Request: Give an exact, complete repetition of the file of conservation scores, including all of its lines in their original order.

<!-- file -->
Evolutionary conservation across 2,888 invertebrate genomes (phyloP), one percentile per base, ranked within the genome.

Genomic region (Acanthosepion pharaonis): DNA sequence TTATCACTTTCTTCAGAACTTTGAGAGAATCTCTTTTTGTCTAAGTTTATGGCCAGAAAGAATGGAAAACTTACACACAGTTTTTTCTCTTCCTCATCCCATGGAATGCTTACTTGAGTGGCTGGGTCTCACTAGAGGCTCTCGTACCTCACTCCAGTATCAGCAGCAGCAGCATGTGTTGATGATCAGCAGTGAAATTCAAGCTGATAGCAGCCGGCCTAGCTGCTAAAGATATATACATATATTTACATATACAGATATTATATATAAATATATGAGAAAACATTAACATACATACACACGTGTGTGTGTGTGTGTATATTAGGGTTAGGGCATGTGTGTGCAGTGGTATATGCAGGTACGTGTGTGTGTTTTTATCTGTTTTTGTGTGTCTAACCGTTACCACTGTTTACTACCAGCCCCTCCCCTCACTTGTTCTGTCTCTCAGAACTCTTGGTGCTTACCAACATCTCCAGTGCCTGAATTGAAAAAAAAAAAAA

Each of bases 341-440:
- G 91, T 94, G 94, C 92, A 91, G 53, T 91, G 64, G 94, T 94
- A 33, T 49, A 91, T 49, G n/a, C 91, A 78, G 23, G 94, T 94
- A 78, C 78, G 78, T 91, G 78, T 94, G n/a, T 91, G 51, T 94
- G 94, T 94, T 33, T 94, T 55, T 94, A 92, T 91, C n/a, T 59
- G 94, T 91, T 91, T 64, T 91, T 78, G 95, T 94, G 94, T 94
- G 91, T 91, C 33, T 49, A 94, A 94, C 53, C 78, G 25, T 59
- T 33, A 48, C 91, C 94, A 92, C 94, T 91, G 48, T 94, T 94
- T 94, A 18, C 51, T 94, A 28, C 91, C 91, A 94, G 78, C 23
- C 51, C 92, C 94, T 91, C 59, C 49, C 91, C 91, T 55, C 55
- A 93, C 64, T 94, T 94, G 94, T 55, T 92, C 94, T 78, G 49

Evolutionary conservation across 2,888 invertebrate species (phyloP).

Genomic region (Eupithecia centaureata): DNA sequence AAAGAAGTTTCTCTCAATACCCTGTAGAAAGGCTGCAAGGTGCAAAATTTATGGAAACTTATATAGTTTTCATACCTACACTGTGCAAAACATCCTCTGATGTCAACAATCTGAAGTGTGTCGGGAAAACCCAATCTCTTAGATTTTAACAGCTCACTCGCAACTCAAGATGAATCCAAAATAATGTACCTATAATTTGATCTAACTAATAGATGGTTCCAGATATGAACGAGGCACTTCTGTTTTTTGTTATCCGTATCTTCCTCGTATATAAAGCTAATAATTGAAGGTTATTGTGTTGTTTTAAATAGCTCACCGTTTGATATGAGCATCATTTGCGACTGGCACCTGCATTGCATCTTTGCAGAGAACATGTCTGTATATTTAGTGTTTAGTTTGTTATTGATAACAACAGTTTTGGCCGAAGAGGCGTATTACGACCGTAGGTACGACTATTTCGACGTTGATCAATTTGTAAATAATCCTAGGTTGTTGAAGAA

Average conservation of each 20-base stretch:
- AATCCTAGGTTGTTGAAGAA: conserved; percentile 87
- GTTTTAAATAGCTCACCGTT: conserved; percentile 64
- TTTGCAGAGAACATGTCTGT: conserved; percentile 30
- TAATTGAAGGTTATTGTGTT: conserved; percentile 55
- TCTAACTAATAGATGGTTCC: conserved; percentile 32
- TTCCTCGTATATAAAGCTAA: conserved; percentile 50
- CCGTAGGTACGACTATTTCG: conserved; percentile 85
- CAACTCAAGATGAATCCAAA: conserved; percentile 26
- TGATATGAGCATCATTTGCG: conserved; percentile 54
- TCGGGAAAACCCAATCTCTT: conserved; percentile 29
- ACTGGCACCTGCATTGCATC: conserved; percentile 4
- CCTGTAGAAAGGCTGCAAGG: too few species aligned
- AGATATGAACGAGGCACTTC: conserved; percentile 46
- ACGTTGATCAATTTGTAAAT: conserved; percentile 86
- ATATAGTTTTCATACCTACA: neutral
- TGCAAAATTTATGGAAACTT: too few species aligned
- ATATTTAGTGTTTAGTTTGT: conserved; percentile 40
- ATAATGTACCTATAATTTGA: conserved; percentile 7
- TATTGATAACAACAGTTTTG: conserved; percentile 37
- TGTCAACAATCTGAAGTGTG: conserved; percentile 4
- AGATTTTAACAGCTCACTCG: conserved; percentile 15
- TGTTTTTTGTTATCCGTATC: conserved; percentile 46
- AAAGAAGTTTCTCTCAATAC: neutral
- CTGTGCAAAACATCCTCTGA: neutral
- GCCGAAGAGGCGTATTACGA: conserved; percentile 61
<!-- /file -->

Evolutionary conservation across 2,888 invertebrate genomes (phyloP), one percentile per base, ranked within the genome.

Genomic region (Acanthosepion pharaonis): DNA sequence TTATCACTTTCTTCAGAACTTTGAGAGAATCTCTTTTTGTCTAAGTTTATGGCCAGAAAGAATGGAAAACTTACACACAGTTTTTTCTCTTCCTCATCCCATGGAATGCTTACTTGAGTGGCTGGGTCTCACTAGAGGCTCTCGTACCTCACTCCAGTATCAGCAGCAGCAGCATGTGTTGATGATCAGCAGTGAAATTCAAGCTGATAGCAGCCGGCCTAGCTGCTAAAGATATATACATATATTTACATATACAGATATTATATATAAATATATGAGAAAACATTAACATACATACACACGTGTGTGTGTGTGTGTATATTAGGGTTAGGGCATGTGTGTGCAGTGGTATATGCAGGTACGTGTGTGTGTTTTTATCTGTTTTTGTGTGTCTAACCGTTACCACTGTTTACTACCAGCCCCTCCCCTCACTTGTTCTGTCTCTCAGAACTCTTGGTGCTTACCAACATCTCCAGTGCCTGAATTGAAAAAAAAAAAAA

Each of bases 341-440:
- G 91, T 94, G 94, C 92, A 91, G 53, T 91, G 64, G 94, T 94
- A 33, T 49, A 91, T 49, G n/a, C 91, A 78, G 23, G 94, T 94
- A 78, C 78, G 78, T 91, G 78, T 94, G n/a, T 91, G 51, T 94
- G 94, T 94, T 33, T 94, T 55, T 94, A 92, T 91, C n/a, T 59
- G 94, T 91, T 91, T 64, T 91, T 78, G 95, T 94, G 94, T 94
- G 91, T 91, C 33, T 49, A 94, A 94, C 53, C 78, G 25, T 59
- T 33, A 48, C 91, C 94, A 92, C 94, T 91, G 48, T 94, T 94
- T 94, A 18, C 51, T 94, A 28, C 91, C 91, A 94, G 78, C 23
- C 51, C 92, C 94, T 91, C 59, C 49, C 91, C 91, T 55, C 55
- A 93, C 64, T 94, T 94, G 94, T 55, T 92, C 94, T 78, G 49

Evolutionary conservation across 2,888 invertebrate species (phyloP).

Genomic region (Eupithecia centaureata): DNA sequence AAAGAAGTTTCTCTCAATACCCTGTAGAAAGGCTGCAAGGTGCAAAATTTATGGAAACTTATATAGTTTTCATACCTACACTGTGCAAAACATCCTCTGATGTCAACAATCTGAAGTGTGTCGGGAAAACCCAATCTCTTAGATTTTAACAGCTCACTCGCAACTCAAGATGAATCCAAAATAATGTACCTATAATTTGATCTAACTAATAGATGGTTCCAGATATGAACGAGGCACTTCTGTTTTTTGTTATCCGTATCTTCCTCGTATATAAAGCTAATAATTGAAGGTTATTGTGTTGTTTTAAATAGCTCACCGTTTGATATGAGCATCATTTGCGACTGGCACCTGCATTGCATCTTTGCAGAGAACATGTCTGTATATTTAGTGTTTAGTTTGTTATTGATAACAACAGTTTTGGCCGAAGAGGCGTATTACGACCGTAGGTACGACTATTTCGACGTTGATCAATTTGTAAATAATCCTAGGTTGTTGAAGAA

Average conservation of each 20-base stretch:
- AATCCTAGGTTGTTGAAGAA: conserved; percentile 87
- GTTTTAAATAGCTCACCGTT: conserved; percentile 64
- TTTGCAGAGAACATGTCTGT: conserved; percentile 30
- TAATTGAAGGTTATTGTGTT: conserved; percentile 55
- TCTAACTAATAGATGGTTCC: conserved; percentile 32
- TTCCTCGTATATAAAGCTAA: conserved; percentile 50
- CCGTAGGTACGACTATTTCG: conserved; percentile 85
- CAACTCAAGATGAATCCAAA: conserved; percentile 26
- TGATATGAGCATCATTTGCG: conserved; percentile 54
- TCGGGAAAACCCAATCTCTT: conserved; percentile 29
- ACTGGCACCTGCATTGCATC: conserved; percentile 4
- CCTGTAGAAAGGCTGCAAGG: too few species aligned
- AGATATGAACGAGGCACTTC: conserved; percentile 46
- ACGTTGATCAATTTGTAAAT: conserved; percentile 86
- ATATAGTTTTCATACCTACA: neutral
- TGCAAAATTTATGGAAACTT: too few species aligned
- ATATTTAGTGTTTAGTTTGT: conserved; percentile 40
- ATAATGTACCTATAATTTGA: conserved; percentile 7
- TATTGATAACAACAGTTTTG: conserved; percentile 37
- TGTCAACAATCTGAAGTGTG: conserved; percentile 4
- AGATTTTAACAGCTCACTCG: conserved; percentile 15
- TGTTTTTTGTTATCCGTATC: conserved; percentile 46
- AAAGAAGTTTCTCTCAATAC: neutral
- CTGTGCAAAACATCCTCTGA: neutral
- GCCGAAGAGGCGTATTACGA: conserved; percentile 61